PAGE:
Monday, September 28, 2009

Bookstore Mommy: A Fictionette

A few of us spotted her right away, knew her by the barely visible twist at the corner of her lips.

She strode between aisles of books without looking or seeming to see: Science, History, Cooking, Gardening were wasted as she made her way toward her husband, slender cord of man smiling like a martyr at the back of the store.

Two children traveled in her wake, one mewling for a missing bottle, one skipping. For the skipping one, this was an occasion struck with delight--unknown adventure in a store filled with strange books--on an ochre day in November.
The dumb sky held back, gray sheets lowering and rising by minute degrees.

The wife's body swayed in layers of old and new garments, some threadbare, some expensive. Making her steady way she cast a pall, and we turned away as one—book lovers who quarreled with no one—inclining to the latest obsessions in our hands. We flattened against shelves and tried to blend with book spines.

The husband's face only fell for an instant. In an act of will we recognized from paintings of saints, he greeted her. But his eyes wandered over us. In his greeting he seemed to come away from himself. Or that's how he wanted to seem.

"Honey, look what I found..."

But she had come to deposit children and had no time for books. She might have wanted to want, but that was years and children and layers of clothing in the past. Her husband's nasal seeking of approval in front of strangers must have caused the blood to pound in her ears.

The baby mewled as if it had mewled all day. It had no words yet. Its face was drawn into a mask of desires. Its mother was immune to it now. Her face was an implacably closed gate w/ one warning: Keep Out.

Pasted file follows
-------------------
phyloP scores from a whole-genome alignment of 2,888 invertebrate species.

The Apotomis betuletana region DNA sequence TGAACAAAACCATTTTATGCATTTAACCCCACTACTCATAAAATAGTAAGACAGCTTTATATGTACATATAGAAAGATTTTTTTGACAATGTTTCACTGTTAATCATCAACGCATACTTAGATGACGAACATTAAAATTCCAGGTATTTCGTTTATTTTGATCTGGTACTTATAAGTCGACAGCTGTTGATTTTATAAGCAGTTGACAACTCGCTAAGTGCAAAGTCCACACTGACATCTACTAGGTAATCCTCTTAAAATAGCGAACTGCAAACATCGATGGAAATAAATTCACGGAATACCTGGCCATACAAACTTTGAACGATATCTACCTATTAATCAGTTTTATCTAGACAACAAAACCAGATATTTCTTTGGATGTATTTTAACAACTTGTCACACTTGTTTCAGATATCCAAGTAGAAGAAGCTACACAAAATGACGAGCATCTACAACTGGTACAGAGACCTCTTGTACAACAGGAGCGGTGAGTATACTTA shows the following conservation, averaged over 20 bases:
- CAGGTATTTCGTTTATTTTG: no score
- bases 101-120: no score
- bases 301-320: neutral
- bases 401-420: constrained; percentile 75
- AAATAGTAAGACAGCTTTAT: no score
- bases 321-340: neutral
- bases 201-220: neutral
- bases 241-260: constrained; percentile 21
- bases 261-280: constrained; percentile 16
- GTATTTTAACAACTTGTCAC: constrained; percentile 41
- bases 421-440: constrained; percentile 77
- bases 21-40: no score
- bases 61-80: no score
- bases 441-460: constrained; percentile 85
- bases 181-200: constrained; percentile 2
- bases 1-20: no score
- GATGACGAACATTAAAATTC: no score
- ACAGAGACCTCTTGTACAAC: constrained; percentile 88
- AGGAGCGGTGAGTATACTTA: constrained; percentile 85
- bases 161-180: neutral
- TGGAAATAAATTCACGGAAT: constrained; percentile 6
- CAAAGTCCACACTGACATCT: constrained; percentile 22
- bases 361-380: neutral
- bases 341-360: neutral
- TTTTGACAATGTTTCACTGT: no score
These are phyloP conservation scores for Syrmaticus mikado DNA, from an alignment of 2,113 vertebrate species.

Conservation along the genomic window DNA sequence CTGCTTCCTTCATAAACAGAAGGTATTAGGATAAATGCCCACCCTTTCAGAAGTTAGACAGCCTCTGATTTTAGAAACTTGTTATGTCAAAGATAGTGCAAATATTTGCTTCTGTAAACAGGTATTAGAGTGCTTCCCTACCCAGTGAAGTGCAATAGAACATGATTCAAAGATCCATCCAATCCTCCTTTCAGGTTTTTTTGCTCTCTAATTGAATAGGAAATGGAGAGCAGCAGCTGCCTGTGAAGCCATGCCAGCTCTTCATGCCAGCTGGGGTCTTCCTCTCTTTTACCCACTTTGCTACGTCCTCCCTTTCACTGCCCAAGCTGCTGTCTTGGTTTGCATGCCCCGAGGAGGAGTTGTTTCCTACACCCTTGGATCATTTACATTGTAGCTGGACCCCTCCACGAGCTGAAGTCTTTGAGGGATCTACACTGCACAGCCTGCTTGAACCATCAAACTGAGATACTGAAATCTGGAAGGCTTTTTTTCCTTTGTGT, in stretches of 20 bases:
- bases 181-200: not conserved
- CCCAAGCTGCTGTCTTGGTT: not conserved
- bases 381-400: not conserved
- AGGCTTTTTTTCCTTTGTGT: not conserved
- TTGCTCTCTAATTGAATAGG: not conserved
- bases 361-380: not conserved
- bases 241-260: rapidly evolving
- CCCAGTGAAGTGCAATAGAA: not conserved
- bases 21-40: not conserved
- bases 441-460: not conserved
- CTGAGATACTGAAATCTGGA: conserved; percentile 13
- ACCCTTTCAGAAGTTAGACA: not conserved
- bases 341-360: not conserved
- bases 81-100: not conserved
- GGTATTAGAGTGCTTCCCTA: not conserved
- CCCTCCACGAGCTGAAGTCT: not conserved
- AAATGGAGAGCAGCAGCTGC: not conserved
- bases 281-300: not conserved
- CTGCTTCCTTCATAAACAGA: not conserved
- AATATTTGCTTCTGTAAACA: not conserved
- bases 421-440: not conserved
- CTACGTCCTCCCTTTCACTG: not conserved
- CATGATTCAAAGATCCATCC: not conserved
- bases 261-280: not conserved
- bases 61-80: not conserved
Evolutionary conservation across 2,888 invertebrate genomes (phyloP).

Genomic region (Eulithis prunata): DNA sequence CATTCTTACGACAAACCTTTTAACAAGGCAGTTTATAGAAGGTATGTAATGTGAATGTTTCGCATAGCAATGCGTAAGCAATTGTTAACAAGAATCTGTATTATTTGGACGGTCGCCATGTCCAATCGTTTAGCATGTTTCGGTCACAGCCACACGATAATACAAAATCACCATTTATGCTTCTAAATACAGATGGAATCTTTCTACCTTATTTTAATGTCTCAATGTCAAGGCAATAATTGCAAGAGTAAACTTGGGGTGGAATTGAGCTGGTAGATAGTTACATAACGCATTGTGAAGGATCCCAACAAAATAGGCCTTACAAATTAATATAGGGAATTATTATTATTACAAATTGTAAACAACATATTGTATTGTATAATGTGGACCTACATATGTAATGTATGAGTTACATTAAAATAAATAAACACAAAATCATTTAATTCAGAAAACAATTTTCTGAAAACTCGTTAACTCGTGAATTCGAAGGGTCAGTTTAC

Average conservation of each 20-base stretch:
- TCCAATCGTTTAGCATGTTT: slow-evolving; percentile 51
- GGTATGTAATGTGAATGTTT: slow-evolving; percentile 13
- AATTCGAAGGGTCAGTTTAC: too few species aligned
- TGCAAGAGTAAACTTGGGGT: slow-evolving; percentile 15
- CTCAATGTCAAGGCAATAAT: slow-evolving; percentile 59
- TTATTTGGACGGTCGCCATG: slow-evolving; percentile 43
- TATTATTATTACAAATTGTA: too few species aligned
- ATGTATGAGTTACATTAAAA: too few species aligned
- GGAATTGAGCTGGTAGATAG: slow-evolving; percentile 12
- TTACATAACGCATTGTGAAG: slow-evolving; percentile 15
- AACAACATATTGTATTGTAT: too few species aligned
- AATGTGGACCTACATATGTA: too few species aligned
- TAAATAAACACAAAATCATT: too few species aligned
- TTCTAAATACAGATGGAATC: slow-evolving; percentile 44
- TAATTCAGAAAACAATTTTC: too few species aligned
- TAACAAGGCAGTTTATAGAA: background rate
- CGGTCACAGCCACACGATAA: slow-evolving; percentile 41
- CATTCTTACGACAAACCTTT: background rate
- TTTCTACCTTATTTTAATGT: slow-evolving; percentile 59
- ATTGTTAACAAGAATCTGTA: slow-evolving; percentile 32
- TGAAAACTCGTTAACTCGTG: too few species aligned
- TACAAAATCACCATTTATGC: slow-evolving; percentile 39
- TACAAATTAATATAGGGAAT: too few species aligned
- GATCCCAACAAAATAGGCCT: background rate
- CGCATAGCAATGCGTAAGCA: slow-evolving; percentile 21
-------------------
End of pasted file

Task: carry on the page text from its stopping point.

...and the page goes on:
The skipping child came to her dancing a jig in his mysterious book-besotted delight, and grazed the checkout stand with his left left. Some highly unbreakable two-dollar toy hit the floor with a plastic crack.

The hand clasping a buttery, giant purse tucked it beneath the opposite arm. The other hand, un-manicured and unkempt, jerked the child to her, mid-step. Her body clutched him like a giant oven mitt and she slapped his body—two, four, five times.

For five seconds all of us were quick, as one—eyes and ears drawn. By scent we agreed that the next camp, huddle of humans down the road, must be roasting meat over an open flame. We sniffed the smoky trails. Alive and dreaming, we dug our fingernails in and drew her into a thousand parts.

Memory lashed every one.

"Go see how much this costs." Pale and ginger-haired, seven and five—we were sent to find the store manager and bargain, as if the Big Apple grocery were an open bazaar.

"Momma wants to know…"

Even pale and foolish in our secondhand summer clothes, we were more social, able, and deft. How slowly she counted change! Every step was an expedition that needed exhaustive planning.

We orbited her billowing rage. Whatever scarred ruins she concealed, we only saw the shape of her shifting in air.

In the bookstore, our nimble fingers sought the dough of a stranger's skin and we prised the woman apart and tasted--flat--bread--salt--darkened underbelly of a dead girl mummified in her winter clothing and still not warm enough.

Shared delusion. Heroics. Book readers. We did nothing.

Stiff as worried cranes in water, waiting to see if the ripple spells danger, we blinked and looked away.

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